In July, the average price of a 2007 model car rose to $19,248, up 10.3 percent compared to the average price of a 3-year-old car in July 2009.
The Detroit News reported Monday that car companies turned off the tap on leasing programs during the prolonged recession, which brought the supply of used cars down.
At the same time, with a 9.5 percent unemployment rate, U.S. consumers have become less willing to spend.
Added to that, the $3 billion federal "cash for clunkers" program caused 677,000 used cars to be traded-in last year, all of which, under program rules, had to be destroyed, slimming the used car supply even further.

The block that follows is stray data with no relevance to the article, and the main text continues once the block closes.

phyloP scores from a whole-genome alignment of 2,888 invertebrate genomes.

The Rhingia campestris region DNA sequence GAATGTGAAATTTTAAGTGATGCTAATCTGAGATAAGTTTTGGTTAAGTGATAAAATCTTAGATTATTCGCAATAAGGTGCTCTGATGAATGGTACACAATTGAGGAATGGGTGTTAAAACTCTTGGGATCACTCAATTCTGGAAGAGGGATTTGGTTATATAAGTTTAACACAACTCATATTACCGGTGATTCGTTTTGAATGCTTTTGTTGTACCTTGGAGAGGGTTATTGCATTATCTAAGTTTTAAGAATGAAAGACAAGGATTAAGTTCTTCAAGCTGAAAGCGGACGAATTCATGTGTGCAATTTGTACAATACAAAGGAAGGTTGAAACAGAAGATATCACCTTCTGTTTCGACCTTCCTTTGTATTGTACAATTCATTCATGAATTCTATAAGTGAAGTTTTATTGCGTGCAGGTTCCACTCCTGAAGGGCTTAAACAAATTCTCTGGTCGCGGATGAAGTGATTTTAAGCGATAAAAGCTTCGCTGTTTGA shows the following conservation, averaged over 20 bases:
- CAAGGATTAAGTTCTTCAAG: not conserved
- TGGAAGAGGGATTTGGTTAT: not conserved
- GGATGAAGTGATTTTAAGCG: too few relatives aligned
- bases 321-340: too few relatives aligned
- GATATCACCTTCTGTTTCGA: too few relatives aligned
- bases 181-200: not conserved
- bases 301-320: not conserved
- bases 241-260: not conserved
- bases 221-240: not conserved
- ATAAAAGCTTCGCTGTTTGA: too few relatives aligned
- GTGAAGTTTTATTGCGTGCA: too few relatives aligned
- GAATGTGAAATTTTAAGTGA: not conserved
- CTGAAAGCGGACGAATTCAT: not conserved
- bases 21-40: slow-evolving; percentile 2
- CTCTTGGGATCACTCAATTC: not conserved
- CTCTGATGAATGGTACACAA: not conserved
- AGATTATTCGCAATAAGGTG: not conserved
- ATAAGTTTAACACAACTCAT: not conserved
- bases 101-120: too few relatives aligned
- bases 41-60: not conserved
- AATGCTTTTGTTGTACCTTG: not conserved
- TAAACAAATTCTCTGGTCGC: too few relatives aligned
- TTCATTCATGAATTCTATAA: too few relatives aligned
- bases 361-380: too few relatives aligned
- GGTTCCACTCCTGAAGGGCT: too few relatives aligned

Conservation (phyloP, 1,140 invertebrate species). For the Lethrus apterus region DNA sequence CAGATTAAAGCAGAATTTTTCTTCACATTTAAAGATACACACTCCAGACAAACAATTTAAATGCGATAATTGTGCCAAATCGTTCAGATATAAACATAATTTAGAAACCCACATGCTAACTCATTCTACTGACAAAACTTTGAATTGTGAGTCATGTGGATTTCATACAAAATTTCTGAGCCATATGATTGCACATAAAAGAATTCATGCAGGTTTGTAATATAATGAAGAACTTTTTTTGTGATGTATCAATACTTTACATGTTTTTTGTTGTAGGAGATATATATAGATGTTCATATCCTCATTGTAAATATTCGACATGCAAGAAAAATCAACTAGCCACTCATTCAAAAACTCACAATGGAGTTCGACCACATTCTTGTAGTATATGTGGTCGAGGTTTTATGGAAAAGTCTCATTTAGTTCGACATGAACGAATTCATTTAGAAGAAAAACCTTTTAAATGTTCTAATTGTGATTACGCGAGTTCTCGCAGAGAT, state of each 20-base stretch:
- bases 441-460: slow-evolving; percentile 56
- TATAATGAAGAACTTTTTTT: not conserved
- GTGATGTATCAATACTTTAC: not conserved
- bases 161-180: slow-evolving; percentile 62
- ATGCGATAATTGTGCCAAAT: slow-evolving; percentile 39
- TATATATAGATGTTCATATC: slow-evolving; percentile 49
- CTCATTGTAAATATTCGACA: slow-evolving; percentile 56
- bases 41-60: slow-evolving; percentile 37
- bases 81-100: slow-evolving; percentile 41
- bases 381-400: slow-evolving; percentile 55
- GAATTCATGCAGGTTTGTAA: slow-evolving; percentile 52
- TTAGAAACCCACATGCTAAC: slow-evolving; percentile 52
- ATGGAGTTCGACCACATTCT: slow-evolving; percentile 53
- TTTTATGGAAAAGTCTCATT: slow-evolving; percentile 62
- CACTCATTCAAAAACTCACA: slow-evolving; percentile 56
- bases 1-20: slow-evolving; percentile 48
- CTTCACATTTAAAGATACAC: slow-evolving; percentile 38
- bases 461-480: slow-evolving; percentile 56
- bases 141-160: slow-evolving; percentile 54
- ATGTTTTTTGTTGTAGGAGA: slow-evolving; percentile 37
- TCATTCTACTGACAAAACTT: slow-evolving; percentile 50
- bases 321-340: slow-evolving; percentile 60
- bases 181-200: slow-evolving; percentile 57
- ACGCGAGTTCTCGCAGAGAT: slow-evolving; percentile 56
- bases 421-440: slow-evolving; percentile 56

"It's a tough time to buy a used car, and it's more important than ever to do your homework before shopping … Decide ahead of time how much you are willing to spend and keep yourself to that limit," said Philip Reed Sr., Edmunds.com's consumer advice editor.